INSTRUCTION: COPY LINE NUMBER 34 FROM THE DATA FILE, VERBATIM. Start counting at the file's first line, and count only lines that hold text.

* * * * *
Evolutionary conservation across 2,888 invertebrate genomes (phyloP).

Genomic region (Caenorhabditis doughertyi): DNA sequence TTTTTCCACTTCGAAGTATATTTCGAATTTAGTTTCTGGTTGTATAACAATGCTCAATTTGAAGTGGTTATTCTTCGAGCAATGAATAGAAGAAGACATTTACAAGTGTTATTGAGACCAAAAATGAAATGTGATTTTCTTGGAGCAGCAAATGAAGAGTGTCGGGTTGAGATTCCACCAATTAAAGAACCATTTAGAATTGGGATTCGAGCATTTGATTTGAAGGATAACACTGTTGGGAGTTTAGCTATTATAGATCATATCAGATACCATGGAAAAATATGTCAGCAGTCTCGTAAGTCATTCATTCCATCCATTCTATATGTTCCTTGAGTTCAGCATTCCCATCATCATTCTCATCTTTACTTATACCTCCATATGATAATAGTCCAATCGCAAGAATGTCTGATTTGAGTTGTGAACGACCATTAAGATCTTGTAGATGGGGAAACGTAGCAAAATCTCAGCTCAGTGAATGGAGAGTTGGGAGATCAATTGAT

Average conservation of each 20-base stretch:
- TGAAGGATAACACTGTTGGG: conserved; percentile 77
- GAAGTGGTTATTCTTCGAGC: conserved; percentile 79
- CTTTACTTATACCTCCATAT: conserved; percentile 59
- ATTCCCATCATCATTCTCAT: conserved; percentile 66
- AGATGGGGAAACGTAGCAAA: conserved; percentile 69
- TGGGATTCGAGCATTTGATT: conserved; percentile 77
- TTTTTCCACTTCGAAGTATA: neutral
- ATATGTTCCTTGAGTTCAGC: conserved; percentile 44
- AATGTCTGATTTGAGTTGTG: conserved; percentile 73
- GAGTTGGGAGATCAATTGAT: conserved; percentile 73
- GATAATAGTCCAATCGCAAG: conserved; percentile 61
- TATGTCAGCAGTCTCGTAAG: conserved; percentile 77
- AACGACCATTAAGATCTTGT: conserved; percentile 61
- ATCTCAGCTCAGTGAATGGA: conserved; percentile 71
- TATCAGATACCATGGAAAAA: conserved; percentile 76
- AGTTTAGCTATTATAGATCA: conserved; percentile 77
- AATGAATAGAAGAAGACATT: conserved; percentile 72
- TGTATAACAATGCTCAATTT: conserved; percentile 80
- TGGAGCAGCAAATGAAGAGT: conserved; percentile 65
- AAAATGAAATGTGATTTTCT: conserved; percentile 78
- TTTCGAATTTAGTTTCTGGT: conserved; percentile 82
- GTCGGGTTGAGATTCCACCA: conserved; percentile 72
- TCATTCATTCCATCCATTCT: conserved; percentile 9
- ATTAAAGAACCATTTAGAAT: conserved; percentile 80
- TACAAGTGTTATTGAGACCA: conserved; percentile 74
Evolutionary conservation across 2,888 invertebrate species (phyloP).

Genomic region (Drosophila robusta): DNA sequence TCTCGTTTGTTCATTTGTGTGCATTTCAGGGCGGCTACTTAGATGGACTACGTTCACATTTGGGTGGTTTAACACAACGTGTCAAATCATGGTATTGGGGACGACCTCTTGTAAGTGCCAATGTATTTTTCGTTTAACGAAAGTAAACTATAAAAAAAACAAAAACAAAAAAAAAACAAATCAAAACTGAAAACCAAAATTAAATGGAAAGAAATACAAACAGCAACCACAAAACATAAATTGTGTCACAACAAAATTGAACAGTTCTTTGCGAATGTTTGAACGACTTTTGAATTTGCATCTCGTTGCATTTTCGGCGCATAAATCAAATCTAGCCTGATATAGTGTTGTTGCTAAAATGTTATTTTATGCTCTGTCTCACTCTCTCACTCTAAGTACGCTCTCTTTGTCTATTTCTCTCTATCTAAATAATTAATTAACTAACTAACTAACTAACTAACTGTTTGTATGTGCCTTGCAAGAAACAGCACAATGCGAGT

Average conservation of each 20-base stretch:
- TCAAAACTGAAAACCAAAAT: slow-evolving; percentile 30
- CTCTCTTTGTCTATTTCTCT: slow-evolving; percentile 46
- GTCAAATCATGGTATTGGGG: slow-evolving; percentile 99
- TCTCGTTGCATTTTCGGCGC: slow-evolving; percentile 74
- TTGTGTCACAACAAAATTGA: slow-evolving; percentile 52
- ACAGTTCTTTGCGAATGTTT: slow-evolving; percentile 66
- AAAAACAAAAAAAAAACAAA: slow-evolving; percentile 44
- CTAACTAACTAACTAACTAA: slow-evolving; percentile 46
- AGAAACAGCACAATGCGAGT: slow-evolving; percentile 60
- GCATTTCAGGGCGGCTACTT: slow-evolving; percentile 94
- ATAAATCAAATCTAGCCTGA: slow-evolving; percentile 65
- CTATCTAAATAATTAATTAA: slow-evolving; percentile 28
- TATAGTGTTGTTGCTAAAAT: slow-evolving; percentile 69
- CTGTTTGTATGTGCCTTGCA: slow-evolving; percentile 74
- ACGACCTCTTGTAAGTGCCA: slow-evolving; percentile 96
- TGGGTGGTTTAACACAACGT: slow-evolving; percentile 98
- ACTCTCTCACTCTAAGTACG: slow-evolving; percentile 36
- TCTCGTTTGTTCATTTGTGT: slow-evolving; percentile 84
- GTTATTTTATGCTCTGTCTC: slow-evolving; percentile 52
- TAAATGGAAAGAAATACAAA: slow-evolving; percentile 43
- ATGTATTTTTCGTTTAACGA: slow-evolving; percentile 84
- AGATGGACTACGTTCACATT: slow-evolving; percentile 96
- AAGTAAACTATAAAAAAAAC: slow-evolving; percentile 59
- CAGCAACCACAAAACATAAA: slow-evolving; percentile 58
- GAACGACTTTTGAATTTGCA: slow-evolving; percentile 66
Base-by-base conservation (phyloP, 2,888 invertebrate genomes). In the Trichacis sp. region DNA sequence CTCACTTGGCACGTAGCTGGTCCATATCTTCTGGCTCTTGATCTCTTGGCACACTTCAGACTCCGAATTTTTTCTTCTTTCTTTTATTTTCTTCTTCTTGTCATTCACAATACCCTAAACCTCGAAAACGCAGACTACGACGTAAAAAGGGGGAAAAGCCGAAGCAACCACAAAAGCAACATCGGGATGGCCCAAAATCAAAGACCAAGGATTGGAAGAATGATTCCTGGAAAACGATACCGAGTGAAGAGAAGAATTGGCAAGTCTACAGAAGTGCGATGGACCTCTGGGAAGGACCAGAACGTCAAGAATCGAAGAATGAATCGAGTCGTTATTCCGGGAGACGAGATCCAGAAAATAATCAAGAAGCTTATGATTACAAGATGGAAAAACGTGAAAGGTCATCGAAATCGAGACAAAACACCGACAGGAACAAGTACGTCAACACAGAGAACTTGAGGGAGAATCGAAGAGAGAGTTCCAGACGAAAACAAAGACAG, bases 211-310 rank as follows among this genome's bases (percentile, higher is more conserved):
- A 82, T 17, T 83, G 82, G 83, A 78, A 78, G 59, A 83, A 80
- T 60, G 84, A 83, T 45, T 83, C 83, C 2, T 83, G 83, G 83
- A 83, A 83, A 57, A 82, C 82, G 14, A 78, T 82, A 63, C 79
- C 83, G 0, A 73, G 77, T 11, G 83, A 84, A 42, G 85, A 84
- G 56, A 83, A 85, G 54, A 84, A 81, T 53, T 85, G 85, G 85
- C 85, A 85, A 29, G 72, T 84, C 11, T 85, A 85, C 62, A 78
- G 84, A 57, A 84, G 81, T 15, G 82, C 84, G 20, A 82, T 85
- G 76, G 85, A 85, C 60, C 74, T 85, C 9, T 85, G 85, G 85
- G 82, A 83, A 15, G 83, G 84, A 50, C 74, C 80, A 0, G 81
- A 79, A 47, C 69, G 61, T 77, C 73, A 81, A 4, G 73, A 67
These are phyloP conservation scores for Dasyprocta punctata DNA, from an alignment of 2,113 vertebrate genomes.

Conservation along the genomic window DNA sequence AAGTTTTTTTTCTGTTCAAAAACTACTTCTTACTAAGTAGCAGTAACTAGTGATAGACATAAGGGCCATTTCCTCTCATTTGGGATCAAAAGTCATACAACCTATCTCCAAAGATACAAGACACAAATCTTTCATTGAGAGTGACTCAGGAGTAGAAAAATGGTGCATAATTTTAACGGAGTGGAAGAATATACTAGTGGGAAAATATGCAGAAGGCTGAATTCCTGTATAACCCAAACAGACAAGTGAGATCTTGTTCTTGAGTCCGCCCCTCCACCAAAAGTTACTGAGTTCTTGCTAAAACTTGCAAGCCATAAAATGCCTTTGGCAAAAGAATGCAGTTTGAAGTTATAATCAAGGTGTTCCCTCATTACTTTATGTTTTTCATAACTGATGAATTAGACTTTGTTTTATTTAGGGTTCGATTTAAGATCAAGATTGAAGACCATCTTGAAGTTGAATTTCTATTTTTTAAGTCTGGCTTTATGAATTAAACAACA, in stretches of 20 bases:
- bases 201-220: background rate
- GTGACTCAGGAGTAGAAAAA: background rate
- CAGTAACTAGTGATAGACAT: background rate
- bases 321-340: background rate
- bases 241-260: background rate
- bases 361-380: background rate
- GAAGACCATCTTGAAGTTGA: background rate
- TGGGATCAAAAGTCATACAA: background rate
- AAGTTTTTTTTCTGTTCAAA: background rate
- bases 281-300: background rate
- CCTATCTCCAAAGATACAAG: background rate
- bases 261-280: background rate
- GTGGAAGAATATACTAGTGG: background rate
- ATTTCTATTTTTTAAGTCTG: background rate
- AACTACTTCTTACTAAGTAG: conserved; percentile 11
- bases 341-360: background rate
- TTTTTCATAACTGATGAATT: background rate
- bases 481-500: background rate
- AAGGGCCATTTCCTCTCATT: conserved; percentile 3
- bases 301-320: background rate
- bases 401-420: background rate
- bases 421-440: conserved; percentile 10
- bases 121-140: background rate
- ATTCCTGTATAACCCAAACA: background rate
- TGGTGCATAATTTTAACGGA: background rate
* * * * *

- GTCAAATCATGGTATTGGGG: slow-evolving; percentile 99